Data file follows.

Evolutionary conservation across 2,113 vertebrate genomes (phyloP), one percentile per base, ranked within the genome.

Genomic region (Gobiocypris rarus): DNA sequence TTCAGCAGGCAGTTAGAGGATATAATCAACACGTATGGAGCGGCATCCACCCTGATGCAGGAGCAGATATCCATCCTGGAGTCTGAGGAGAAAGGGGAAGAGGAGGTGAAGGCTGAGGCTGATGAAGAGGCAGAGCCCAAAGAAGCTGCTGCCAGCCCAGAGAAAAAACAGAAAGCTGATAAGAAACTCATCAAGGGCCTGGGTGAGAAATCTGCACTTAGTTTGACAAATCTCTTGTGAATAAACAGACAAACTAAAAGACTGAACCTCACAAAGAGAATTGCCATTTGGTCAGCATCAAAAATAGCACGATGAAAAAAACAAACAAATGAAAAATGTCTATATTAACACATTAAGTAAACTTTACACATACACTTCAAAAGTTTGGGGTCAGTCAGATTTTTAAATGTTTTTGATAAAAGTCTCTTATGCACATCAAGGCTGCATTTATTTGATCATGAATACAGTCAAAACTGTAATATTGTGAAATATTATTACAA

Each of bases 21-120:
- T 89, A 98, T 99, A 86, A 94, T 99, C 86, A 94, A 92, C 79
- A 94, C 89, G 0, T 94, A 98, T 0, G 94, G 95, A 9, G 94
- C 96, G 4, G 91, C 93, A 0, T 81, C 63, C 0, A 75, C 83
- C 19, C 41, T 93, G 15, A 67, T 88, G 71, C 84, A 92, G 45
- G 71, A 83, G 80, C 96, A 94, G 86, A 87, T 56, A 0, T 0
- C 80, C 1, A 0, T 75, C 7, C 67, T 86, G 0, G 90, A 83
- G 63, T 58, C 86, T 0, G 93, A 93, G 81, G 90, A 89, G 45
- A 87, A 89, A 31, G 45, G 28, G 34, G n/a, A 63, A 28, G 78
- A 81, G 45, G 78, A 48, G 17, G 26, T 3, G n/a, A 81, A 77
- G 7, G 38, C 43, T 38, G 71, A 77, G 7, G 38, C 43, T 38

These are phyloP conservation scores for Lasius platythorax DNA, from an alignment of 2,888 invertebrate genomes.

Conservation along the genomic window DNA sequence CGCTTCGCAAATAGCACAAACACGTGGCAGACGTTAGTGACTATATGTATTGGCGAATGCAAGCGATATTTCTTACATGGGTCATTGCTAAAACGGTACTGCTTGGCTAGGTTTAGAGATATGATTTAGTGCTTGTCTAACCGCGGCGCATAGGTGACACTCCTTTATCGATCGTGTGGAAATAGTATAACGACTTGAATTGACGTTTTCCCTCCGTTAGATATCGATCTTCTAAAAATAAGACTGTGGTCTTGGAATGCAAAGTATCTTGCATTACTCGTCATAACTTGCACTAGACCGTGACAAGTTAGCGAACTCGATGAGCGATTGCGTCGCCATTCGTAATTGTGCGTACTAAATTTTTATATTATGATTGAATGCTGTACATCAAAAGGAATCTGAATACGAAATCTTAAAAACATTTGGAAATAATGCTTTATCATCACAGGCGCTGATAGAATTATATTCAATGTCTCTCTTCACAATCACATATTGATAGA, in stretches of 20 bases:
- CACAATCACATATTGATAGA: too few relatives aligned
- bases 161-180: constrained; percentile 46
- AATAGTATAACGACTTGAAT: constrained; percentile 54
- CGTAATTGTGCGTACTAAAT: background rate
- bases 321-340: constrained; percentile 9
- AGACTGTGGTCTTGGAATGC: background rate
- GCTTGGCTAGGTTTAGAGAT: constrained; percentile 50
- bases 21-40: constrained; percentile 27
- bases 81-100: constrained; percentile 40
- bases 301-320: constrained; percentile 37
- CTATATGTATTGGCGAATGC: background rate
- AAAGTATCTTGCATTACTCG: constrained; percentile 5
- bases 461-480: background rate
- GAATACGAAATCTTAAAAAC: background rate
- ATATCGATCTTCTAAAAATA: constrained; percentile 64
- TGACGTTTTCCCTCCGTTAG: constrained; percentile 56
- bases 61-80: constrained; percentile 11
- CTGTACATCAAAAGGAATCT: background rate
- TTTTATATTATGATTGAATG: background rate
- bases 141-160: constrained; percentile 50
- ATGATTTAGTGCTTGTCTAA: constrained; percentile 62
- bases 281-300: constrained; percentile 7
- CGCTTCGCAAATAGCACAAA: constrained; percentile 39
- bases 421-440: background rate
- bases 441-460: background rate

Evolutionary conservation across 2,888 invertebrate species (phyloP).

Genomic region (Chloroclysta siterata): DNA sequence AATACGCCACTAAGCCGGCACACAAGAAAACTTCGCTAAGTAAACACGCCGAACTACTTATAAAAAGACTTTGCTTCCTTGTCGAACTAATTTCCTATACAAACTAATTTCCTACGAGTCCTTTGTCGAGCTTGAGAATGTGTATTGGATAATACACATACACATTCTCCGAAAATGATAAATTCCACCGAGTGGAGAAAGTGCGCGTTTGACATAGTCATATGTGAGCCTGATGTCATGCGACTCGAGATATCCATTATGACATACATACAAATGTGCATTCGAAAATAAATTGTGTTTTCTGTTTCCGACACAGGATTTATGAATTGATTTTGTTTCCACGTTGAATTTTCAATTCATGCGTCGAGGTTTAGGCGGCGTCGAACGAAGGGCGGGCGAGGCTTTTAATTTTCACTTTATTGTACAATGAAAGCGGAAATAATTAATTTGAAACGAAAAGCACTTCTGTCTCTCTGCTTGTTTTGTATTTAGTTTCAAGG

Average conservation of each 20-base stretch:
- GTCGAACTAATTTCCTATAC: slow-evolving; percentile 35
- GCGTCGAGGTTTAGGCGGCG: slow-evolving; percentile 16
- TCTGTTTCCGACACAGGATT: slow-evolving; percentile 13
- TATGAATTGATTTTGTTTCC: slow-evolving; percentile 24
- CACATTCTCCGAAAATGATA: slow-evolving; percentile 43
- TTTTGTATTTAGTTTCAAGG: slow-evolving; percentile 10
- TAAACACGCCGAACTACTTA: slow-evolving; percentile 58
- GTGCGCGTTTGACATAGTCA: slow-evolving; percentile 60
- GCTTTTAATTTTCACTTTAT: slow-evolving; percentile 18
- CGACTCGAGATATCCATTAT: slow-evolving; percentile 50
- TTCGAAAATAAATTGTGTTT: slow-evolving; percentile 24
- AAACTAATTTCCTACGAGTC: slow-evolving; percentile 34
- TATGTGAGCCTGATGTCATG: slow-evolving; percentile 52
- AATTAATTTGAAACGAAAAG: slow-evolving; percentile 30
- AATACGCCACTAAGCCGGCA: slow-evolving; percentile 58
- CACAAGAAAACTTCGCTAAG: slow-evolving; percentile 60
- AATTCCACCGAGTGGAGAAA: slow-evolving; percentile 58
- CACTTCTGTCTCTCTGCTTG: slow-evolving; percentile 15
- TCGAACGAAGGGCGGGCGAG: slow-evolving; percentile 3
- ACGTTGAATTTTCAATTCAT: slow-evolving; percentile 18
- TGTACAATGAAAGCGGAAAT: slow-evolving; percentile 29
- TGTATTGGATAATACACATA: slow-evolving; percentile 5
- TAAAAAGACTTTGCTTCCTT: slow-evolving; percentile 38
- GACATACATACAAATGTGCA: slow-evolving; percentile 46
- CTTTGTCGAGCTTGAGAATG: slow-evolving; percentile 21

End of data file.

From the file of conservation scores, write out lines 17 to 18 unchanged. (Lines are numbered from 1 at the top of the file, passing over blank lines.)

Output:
- bases 161-180: constrained; percentile 46
- AATAGTATAACGACTTGAAT: constrained; percentile 54